Footwear Designer

The Job and What's Involved

Footwear designers create designs for shoes and other footwear.

The extensive footwear market includes:

  • High street fashion shoes, boots and sandals.
  • Catwalk and high-end couture footwear.
  • Sportswear such as football boots and training shoes.
  • Specialist, bespoke (one-off) and orthopaedic footwear.

A footwear designer will usually specialise in one of these markets. The nature of their duties will depend on the market level and target customers. Additional specialist skills are needed to work in the bespoke and orthopaedic footwear markets.

Footwear designers working in high-end, couture companies will usually create their own labels, producing one-off shoes and exclusive ranges. Typical duties involve:

  • Liasing with fashion designers to interpret catwalk styles and trends.
  • Drawing designs by hand or using computer aided design (CAD) programme's.
  • Experimenting with colours and fabrics to ensure the design complements an entire fashion 'look'.
  • Presenting design ideas, usually by creating a model of a shoe and its key features.
  • Briefing production teams who will create each range.

Shoes for the High Street fashion market are mass-manufactured. Footwear designers working in this area would typically be involved in the following:

  • Liasing with fashion, clothing and accessory design teams, retail buyers and sales teams to anticipate future trends and collections.
  • Researching ideas, attending fashion shows and events
    adapting existing footwear collections.
  • Creating mood boards to experiment with shapes, colours and fabrics.
  • Producing small samples to present to colleagues and clients.
  • Sourcing and buying fabrics and trims.
  • Checking the quality and approving samples of manufactured items.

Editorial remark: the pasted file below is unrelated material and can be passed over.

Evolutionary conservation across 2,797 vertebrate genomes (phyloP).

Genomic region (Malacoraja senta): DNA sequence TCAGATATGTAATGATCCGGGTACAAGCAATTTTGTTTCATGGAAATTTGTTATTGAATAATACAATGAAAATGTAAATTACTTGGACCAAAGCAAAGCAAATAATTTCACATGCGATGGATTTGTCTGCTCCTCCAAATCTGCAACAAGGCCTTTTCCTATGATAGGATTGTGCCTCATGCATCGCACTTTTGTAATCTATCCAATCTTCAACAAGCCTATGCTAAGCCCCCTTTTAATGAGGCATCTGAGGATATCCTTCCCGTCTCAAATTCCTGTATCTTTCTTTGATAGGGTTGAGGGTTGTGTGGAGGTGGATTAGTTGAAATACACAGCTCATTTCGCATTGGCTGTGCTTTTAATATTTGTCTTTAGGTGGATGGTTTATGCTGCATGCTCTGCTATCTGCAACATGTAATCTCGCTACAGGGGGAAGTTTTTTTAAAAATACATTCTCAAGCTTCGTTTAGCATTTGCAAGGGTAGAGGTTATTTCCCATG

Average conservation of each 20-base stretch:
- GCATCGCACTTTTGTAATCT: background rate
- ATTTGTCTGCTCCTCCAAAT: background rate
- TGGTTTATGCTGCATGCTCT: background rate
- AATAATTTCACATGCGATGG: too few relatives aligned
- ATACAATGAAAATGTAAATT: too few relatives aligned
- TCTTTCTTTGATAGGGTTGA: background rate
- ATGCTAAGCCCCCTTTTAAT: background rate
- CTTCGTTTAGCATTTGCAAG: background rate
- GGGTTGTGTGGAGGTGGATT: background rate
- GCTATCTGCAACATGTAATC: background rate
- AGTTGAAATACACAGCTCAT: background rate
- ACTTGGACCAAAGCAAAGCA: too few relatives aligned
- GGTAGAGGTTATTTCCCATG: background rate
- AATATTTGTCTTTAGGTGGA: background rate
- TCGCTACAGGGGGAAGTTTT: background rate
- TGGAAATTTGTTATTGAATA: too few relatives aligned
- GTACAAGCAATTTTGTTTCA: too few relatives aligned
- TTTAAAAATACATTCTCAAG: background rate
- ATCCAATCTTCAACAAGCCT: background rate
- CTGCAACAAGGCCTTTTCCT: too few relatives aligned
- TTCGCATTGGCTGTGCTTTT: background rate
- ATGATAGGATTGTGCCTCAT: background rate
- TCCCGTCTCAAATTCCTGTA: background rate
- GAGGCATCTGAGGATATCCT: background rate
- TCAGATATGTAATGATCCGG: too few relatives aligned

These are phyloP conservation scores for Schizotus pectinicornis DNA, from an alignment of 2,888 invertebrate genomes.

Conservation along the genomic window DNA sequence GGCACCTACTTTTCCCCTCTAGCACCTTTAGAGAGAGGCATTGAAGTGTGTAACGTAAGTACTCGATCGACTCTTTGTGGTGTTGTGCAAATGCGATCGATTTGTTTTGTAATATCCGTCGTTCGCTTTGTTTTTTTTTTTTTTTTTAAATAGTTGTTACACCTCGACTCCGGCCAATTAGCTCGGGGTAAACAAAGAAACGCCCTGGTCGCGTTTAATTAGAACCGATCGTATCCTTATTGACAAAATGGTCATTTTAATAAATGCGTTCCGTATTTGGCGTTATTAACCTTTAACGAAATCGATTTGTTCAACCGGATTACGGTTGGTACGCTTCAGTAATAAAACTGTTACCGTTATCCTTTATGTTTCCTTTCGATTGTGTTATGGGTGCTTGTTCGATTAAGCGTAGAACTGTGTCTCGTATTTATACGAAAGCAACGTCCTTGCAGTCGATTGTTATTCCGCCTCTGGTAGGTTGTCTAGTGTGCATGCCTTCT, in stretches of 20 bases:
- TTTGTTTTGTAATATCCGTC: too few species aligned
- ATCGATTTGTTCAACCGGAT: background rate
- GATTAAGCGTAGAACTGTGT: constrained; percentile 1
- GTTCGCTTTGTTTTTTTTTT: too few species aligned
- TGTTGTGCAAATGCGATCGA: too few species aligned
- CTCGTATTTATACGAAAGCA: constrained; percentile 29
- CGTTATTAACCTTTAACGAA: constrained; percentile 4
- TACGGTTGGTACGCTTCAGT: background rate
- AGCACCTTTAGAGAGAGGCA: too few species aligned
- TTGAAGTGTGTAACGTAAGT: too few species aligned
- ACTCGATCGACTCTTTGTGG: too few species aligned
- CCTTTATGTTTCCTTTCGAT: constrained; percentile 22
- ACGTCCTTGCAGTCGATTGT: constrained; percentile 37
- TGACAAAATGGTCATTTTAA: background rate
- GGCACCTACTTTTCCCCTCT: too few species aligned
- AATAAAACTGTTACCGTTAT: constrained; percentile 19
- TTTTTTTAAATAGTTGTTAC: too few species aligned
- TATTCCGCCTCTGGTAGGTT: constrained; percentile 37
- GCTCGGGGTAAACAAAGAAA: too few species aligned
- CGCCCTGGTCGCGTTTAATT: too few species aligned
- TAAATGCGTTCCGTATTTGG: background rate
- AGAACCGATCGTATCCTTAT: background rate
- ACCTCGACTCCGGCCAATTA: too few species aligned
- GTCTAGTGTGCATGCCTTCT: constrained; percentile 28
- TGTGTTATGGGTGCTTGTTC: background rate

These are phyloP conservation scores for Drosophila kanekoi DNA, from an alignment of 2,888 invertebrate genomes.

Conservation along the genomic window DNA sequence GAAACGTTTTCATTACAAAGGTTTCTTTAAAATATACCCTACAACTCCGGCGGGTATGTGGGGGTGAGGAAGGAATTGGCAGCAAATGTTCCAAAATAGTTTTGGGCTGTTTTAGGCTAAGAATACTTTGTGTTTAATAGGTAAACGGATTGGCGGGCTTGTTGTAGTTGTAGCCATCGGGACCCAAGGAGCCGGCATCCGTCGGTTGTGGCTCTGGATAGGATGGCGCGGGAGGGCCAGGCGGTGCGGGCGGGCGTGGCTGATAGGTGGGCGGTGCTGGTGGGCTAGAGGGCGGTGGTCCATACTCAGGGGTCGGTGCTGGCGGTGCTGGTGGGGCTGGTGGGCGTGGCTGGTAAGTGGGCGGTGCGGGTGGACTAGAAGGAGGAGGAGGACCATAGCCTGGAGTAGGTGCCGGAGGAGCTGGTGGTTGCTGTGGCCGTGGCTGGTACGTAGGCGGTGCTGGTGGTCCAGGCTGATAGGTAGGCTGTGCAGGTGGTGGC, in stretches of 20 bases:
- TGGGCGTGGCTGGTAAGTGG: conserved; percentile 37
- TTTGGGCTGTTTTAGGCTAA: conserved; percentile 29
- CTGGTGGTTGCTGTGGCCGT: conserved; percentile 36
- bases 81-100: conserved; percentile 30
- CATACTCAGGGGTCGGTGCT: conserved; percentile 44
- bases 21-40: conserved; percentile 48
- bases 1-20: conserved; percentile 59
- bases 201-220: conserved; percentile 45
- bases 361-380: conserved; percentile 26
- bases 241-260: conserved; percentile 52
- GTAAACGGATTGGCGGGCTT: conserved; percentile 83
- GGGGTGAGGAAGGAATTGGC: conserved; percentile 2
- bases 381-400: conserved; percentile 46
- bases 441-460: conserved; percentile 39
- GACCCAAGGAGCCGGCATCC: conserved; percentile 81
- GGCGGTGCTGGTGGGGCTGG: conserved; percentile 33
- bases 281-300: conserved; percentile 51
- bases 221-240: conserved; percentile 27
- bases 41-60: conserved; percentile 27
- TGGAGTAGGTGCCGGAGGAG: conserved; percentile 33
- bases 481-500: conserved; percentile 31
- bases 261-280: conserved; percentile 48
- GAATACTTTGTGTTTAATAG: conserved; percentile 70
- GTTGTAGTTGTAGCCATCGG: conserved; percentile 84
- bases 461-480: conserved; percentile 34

• Overseeing testing, including colour dips and footwear durability.
  • Creating patterns and prototypes using pattern cutting and construction skills.
  • Communicating with overseas suppliers and supervising production.

Designers in this area need to be able to design their collections within a specific budget. They need to consider the cost of manufacture, materials and labour, measuring these against how much a customer is willing to pay. Footwear designers are often required to assist with the production process and fix any technical problems that arise.

Footwear designers may work freelance or as part of a design team. Self-employed designers also need excellent business and marketing skills.

Footwear designers usually work from 9.00am to 5.00pm from Monday to Friday. Longer hours may be required when responding to large orders or preparing for trade shows. Part-time work is more common for those who are self-employed.
Most designers work in a studio or small workshop. Designers may be required to travel to visit trade shows or suppliers, both within the UK and overseas.

Starting salaries for new footwear designers may be around £15,000 a year. With more experience, earnings may rise to between £18,000 and £22,000 a year.

Senior footwear designers could potentially earn up to £50,000.

Getting Started with this Career Choice

Footwear designers work for fashion houses, footwear brands supplying High Street stores, catalogue companies and specialist manufacturers of leisure and sportswear.

Companies are usually small in size and there are less than 1,000 footwear and leather apparel designers in paid employment in the UK.

Getting into footwear design is highly competitive and jobs with the major fashion houses are highly sought after. It is quite common for designers who are getting established in the high-end market to do freelance work and design collections for High Street retailers.

Work experience is a good way of getting experience and establishing industry contacts.

Jobs may be advertised in trade publications such as Drapers or Footwear Today, on the British Footwear Association website and, occasionally, in the national press.

Education and Training

Most employers look for candidates with a relevant degree, foundation degree or HND in fashion, art and design or a related subject. Some degree courses in fashion have footwear options. Those wanting to design specialist sports footwear may study product design.

It is also possible to study for specialist footwear degrees; the following are available: